INTERVIEW: MXYM | NARC. | Reliably Informed | Music and Creative Arts News for Newcastle and the North East

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Image by TJmov

North East artist MXYM doesn’t just make music, it’s an intrinsic part of who they are. Growing up, MXYM’s induction came through their parents and a house which throbbed with sound, from classic rock to musical theatre and “weird 80s music”. A deeper connection came during their formative years in college, when the music around at the time wasn’t adequate enough for them to identify with. “I needed to fill that void myself and that’s when I started writing.”

MXYM’s music is honest, intense and immersive; blurring identities and genres – from avant-garde, alternative and goth, to glam, emo, industrial and pop – with an innate creativity and a desire for the listener to be completely engrossed in their creative world. Their music has art at its core, with universal themes (albeit often wrapped in metaphor) and varied musical landscapes shot through with Queer sensibility and style. “Because my music catalogue is quite varied I’ve given myself freedom to not be bound by genre or style, which has given me the perfect playground to see what works for me and what the audience enjoys.”

Previous releases have seen MXYM play with 50s B-movie tropes (Starfire), dark dance (Sixteen), industrial goth (Private In Public) and eclectic pop (Pageant), but their new EP sees them traverse new musical landscapes, in turn revealing far more of themselves as an artist. Memento Mori was inspired by a year of “intense change and uncertainty”, and explores death in its many forms, from the loss of a loved one to the end of a relationship and the deaths of self we endure to become who we are. “The whole thing stems from losing your support net and people you thought you’d have forever.” They explain.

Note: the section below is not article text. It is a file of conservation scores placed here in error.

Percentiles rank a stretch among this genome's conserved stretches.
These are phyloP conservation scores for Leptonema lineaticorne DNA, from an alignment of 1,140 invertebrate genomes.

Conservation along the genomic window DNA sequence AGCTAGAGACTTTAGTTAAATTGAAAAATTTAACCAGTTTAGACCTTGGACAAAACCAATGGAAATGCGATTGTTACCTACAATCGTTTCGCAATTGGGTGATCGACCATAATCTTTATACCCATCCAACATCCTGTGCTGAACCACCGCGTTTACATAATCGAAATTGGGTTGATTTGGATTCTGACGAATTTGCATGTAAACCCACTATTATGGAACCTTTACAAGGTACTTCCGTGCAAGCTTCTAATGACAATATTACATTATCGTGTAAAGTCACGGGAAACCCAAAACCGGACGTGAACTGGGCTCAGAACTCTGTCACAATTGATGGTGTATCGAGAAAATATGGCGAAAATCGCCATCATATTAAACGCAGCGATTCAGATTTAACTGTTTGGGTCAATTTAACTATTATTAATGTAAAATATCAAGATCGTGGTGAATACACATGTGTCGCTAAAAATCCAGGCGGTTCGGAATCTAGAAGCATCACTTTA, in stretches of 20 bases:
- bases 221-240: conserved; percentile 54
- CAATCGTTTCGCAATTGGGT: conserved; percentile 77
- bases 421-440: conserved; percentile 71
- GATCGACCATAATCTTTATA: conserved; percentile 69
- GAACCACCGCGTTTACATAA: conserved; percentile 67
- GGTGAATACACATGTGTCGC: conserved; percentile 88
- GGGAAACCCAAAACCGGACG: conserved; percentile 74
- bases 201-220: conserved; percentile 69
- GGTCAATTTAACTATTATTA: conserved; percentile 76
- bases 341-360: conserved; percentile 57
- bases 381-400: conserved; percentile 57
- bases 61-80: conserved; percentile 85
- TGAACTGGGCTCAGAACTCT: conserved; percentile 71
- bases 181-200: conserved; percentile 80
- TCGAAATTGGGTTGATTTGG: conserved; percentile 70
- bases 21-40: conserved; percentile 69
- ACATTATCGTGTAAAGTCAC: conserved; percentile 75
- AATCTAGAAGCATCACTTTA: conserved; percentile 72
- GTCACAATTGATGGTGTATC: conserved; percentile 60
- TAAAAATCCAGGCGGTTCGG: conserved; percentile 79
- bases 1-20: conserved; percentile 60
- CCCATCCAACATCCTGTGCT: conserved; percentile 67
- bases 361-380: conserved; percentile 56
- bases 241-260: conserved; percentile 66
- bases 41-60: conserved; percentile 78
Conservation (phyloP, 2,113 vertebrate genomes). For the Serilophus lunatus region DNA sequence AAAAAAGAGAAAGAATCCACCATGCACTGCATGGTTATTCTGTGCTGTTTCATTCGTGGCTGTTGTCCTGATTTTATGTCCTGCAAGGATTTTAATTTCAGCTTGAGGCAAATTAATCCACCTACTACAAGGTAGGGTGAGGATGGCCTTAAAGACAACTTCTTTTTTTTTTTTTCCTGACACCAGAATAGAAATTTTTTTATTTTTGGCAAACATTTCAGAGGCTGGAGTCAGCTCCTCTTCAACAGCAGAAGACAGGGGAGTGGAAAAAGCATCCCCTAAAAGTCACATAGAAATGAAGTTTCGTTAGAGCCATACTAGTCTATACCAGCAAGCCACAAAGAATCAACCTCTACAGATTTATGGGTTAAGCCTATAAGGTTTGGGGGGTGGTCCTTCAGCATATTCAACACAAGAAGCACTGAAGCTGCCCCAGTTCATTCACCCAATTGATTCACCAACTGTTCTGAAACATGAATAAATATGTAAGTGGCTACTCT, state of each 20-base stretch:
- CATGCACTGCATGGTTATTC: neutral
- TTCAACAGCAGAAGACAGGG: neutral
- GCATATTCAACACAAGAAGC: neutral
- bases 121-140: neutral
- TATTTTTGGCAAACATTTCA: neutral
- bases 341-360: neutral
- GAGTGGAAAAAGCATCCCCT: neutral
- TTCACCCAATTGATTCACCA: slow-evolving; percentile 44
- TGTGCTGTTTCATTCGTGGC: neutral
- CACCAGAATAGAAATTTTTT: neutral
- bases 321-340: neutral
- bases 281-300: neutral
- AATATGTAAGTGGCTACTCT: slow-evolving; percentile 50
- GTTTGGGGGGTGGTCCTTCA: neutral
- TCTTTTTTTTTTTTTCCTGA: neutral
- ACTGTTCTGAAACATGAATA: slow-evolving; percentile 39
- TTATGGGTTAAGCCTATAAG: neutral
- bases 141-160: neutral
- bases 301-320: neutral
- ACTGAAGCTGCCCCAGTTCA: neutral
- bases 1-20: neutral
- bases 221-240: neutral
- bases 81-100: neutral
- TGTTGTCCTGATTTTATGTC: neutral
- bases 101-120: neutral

Taking grief as a starting point, the EP’s sentiment is something of a darker take on ‘carpe diem’, and all the tracks share a much heavier soundtrack than much of MXYM’s material thus far. Opener Six Feet Deep starts out with intent, an industrial gothic masterpiece which ricochets with punchy beats; recent single Coven is dark and sultry with massive riffs; and Cross To Bear’s bass-driven rhythm is punctuated by angry guitar stabs. Necrophiliac, with its tongue-in-cheek lyrics and toe-curling crunching noises (created by squashing a plastic water bottle, not crushing bones, I was pleased to discover) is paired with a poppy chorus which has ‘ear-worm’ written all over it.

As with much of MXYM’s creative output, Memento Mori is a multi-layered beast, evidenced by mid-EP track Punk Narcissus, which shows a softer and more vulnerable side to the artist which wasn’t always easy for them to reconcile. “Although you perhaps can’t tell what I’m writing about, I think you can tell there’s a lot of hurt in Punk Narcisuss and while I’m not verbally so open, sonically I am. And that’s still quite scary. I come from that Joan Crawford school of every time I leave the house I am MXYM; my hair is done, I have some eyeliner on, I’m in an outfit, you’ll never really see the person behind MXYM, so to put a song out that feels so open and hurt and honest is quite scary for me as a performer.”

It’s all special because it’s momentary, and the acceptance of death is what makes right now joyous